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Chris F Race and Gender Switch Project

Page history last edited by Joe Essid 8 years, 5 months ago

 

 Race and gender play a very influential role in the way individuals interact with one another. These superficial features represent the initial means by which we are viewed. They play a large role in our first impressions, and ultimately lead us to judge the person. While judging someone comes across as shallow, it represents an inevitable aspect of society that allows individuals to distinguish themselves from others. Since we know very little about one’s character and internal personality upon meeting them, we look to their external features to make an evaluation. Certain appearances carry stereotypes which allow us to associate an individual with others who look like them. Stereotypes can be either positive or negative depending on the characteristic, and people are treated differently based on those stereotypes. While this is certainly the case in the real world, Wagner James Au argues that residents make similar associations about other avatars in Second Life. After changing the race of my avatar, I found that other avatars treated him very similarly to the way he was treated as a Caucasian.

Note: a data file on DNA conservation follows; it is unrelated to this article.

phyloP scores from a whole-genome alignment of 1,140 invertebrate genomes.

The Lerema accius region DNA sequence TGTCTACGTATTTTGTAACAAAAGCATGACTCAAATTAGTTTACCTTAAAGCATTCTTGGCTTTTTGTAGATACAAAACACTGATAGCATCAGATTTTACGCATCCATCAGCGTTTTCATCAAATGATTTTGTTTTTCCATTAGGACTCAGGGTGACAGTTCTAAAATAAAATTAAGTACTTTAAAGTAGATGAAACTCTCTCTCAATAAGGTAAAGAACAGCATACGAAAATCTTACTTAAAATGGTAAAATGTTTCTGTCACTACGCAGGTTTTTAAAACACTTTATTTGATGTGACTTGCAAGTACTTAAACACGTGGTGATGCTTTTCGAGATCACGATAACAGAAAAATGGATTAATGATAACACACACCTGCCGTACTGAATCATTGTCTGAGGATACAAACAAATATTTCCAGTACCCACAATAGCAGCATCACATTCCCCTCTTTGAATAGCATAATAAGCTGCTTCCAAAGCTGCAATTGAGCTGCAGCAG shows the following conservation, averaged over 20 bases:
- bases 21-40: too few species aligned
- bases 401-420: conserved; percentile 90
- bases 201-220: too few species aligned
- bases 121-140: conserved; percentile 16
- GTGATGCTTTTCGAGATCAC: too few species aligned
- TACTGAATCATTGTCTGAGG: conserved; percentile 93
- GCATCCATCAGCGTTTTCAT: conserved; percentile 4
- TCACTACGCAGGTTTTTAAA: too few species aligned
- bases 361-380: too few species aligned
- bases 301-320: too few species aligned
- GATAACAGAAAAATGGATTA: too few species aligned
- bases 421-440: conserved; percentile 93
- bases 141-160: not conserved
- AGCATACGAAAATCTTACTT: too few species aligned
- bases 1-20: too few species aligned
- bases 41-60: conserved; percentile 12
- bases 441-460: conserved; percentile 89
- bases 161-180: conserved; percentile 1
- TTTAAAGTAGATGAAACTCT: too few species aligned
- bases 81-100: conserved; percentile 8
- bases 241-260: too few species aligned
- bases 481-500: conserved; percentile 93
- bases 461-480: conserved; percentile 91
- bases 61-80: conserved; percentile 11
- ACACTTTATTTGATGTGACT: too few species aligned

In his article titled The Skin You’re In, Au discusses the experiences of resident Erika Thereian in Second Life after altering her avatar’s appearance. Au describes the way Thereian’s avatar was treated by both close friends and complete strangers after she changed her avatar from an attractive Caucasian female to an attractive African-American female. Her recounted experiences are quite startling. After changing the avatar’s appearance, she immediately teleported to a popular public location and was instantly verbally harassed by residents. These residents made it clear that avatars of her race were not welcome in Second Life by making comments such as “’Look at the n***** b****’” (Au) and “’Great, they are gonna invade SL now’” (Au). These avatars had no idea who they were talking to. They made their remarks based on the external appearance of an individual’s virtual character. Even Thereian’s Second Life friends treated her differently after she changed the color of her skin. They no longer would IM/chat with her and seldom wanted to spend time with their now African American ‘friend.’ These negative interactions based on altering of Thereian’s avatar’s skin led Au to believe that racism, discrimination, and prejudice occur in virtual worlds just as they occur in reality.

            My avatar, Deklin Windlow, began his adventures in Second Life with a very ordinary appearance. Upon learning how to change his appearance, I gave Deklin very pale, ghost-white wolf skin and a set of clothes. Needless to say, Deklin looked very strange in his wolf skin. Even with this outrageou

s façade, Deklin seemed to have little difficulty interacting with other avatars in world. People were very helpful and polite when he asked them questions and conversed with them. I didn’t notice any obvious differences in the way others interacted with Deklin based on his ghost-like appearance. About a week ago I took off Deklin’s wolf skin and made him African American. Deklin now had dark brown skin, a large black afro, and wore a hip t-shirt, as depicted in the snapshot below.